Bayview landlord Judy Wu has agreed to pay $2 million to settle a city lawsuit alleging she illegally converted eight single-family homes into multi-unit buildings. (Courtesy SF Planning Department)

Bayview landlord Judy Wu has agreed to pay $2 million to settle a city lawsuit alleging she illegally converted eight single-family homes into multi-unit buildings. (Courtesy SF Planning Department)

Formerly homeless veterans raise questions about potential relocation from illegal units in SF

More than a dozen formerly homeless veterans are raising questions about the plan that San Francisco has to house them if their illegal units are removed from single-family homes in the Bayview.

The tenants have been in housing limbo since San Francisco sued landlord Judy Wu last August for converting the houses into multi-unit buildings for veterans and very low-income individuals. The lawsuit prompted Wu to file permit applications with the Planning Department to remove the 15 illegal units.

The Mayor’s Office has committed to finding housing for the formerly homeless tenants if the Planning Commission decides to remove the units. The commission is expected to vote on Nov. 16, a month earlier than previously scheduled as The City prepares to head to trial with Wu in February.

The early vote has tenants worried the Planning Commission will decide to remove the units before The City has found homes for the tenants to move into in a comparable neighborhood.

“You’re trying to rush this without having a real plan in place for how to fix this,” tenant Kirby Lewis told the commission last Thursday. “Eviction is not the solution.”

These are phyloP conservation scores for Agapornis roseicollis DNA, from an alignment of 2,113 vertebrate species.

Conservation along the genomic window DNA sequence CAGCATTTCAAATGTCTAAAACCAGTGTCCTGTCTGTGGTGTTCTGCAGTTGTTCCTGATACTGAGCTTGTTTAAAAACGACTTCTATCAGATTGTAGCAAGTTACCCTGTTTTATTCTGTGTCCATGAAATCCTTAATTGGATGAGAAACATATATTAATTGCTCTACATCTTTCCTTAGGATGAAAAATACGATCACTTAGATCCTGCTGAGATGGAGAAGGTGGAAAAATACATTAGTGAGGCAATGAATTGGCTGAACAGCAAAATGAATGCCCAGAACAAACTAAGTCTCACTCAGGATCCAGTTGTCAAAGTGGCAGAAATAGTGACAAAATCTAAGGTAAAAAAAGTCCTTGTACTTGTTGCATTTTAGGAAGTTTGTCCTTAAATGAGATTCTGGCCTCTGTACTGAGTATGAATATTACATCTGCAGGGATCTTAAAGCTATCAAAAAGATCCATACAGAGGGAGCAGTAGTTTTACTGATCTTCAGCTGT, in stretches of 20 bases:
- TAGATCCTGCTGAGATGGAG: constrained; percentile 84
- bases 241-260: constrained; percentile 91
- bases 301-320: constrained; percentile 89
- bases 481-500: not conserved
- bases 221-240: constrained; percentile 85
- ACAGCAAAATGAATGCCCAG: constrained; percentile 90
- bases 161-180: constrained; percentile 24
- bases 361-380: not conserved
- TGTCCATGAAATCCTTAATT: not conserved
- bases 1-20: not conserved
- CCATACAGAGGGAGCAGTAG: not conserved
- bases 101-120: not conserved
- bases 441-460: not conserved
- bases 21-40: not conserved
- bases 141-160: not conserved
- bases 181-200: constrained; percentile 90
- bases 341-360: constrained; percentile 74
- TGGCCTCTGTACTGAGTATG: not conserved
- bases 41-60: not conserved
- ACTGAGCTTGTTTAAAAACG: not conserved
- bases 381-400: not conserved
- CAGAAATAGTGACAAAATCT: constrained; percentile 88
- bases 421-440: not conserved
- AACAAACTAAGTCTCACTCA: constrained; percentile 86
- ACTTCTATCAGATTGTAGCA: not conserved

“Going from a stable home in a neighborhood setting to an SRO on Sixth Street or in the Tenderloin is not acceptable,” he added. “Many of us have [come] from Sixth Street and the Tenderloin — we don’t want to go back.”

Jeff Buckley, senior housing advisor to Mayor Ed Lee, told the commission that “nobody is going to be displaced until we have a unit for them to move into.”

“We have heard time and time again that the residents don’t want to go to Sixth Street, they don’t want to go to an SRO in the Tenderloin, and we understand that and we hear them,” Buckley said. “We will devote the resources necessary to find comparable housing for them.”

But the Mayor’s Office has yet to find those units for the 15 tenants who live in unauthorized units, and Buckley expressed some hesitation as to the timeline because of the housing crisis. Buckley said the search would begin if the Planning Commission voted in favor of the permits.

“We are optimistic about finding comparable units out there, but the reality is that in San Francisco and the Bay Area that that is not something that is going to happen overnight,” Buckley said.

Planning Commission President Rich Hillis suggested that the problem is ultimately out of the commission’s hands and in the hands of the mayor to find housing or Supervisor Malia Cohen to introduce legislation to legalize the units.

“We’re in kind of a problem because to the folks who live in these units, we can’t really take action to fix this,” Hillis said.

The commission is expected to vote Nov. 16 on the units at 1824 Jennings St., 1083 Hollister Ave., 1395 Shafter Ave., 1290 Shafter Ave., 1351 Revere Ave., 38 Carr St., 1050 Gilman Ave., 1656 Newcomb Ave. and 1187 Palou Ave.PlanningPolitics

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